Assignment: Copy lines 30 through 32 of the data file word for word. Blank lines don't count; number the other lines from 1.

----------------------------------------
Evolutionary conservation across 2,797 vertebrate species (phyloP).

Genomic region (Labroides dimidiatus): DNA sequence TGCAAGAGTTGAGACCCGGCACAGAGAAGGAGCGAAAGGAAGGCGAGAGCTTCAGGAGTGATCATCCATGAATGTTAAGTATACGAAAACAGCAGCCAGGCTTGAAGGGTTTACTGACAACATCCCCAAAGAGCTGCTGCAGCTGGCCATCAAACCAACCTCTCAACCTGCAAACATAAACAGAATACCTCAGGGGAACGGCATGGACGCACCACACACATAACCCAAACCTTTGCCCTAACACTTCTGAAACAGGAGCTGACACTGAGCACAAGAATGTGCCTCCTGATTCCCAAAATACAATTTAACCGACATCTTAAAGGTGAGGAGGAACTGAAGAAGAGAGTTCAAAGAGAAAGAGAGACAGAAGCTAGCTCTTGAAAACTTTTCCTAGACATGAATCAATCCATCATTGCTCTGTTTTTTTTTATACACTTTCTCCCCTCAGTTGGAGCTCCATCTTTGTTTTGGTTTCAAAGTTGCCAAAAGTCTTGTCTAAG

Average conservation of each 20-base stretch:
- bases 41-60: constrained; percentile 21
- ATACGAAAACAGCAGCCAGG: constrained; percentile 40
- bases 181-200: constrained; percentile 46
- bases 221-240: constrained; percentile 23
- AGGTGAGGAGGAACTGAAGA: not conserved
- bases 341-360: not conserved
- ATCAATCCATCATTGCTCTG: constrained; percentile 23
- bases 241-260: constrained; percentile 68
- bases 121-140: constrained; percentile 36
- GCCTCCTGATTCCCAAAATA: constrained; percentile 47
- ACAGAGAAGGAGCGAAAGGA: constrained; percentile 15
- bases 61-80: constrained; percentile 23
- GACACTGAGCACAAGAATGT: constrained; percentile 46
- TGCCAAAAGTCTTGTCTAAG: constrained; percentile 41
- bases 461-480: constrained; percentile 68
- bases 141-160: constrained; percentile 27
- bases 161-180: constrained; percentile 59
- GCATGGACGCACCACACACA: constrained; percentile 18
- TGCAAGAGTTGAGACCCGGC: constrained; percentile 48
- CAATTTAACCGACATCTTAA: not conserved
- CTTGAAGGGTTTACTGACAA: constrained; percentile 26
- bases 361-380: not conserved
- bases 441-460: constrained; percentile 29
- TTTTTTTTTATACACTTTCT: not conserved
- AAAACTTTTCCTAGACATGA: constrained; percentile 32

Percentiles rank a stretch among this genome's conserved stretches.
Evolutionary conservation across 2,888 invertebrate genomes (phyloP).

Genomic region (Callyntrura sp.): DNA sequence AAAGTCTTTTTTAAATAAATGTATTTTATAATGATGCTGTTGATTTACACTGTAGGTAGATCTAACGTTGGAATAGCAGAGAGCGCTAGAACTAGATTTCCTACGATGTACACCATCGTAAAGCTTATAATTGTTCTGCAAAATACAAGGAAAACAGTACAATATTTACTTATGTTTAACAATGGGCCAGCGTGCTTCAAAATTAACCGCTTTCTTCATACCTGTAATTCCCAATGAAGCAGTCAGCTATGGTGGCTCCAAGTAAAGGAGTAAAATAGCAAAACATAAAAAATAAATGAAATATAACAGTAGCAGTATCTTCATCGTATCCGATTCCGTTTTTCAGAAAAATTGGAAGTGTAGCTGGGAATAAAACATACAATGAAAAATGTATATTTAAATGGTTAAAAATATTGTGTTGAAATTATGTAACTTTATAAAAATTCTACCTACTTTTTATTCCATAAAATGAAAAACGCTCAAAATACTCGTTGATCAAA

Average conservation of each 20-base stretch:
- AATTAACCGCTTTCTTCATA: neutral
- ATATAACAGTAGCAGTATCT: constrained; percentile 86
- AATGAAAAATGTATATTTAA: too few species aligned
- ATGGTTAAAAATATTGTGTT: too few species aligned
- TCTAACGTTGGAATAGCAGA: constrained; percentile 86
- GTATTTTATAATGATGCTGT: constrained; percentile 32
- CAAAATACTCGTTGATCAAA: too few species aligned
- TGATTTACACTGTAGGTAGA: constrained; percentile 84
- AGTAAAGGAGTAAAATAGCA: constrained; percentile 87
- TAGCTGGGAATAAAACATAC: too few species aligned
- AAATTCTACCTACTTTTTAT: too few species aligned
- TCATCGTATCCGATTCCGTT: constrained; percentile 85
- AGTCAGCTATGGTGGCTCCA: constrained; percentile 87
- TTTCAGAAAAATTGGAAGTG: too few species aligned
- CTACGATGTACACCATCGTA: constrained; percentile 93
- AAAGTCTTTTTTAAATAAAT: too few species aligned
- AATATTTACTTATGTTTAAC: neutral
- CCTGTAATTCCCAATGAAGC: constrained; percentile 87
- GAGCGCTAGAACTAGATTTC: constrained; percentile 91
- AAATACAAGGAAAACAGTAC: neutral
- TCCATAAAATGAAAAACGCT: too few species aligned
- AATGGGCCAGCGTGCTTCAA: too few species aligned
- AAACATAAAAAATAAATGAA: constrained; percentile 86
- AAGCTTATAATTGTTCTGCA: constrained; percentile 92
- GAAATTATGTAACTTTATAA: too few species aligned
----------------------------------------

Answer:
Evolutionary conservation across 2,888 invertebrate genomes (phyloP).

Genomic region (Callyntrura sp.): DNA sequence AAAGTCTTTTTTAAATAAATGTATTTTATAATGATGCTGTTGATTTACACTGTAGGTAGATCTAACGTTGGAATAGCAGAGAGCGCTAGAACTAGATTTCCTACGATGTACACCATCGTAAAGCTTATAATTGTTCTGCAAAATACAAGGAAAACAGTACAATATTTACTTATGTTTAACAATGGGCCAGCGTGCTTCAAAATTAACCGCTTTCTTCATACCTGTAATTCCCAATGAAGCAGTCAGCTATGGTGGCTCCAAGTAAAGGAGTAAAATAGCAAAACATAAAAAATAAATGAAATATAACAGTAGCAGTATCTTCATCGTATCCGATTCCGTTTTTCAGAAAAATTGGAAGTGTAGCTGGGAATAAAACATACAATGAAAAATGTATATTTAAATGGTTAAAAATATTGTGTTGAAATTATGTAACTTTATAAAAATTCTACCTACTTTTTATTCCATAAAATGAAAAACGCTCAAAATACTCGTTGATCAAA

Average conservation of each 20-base stretch: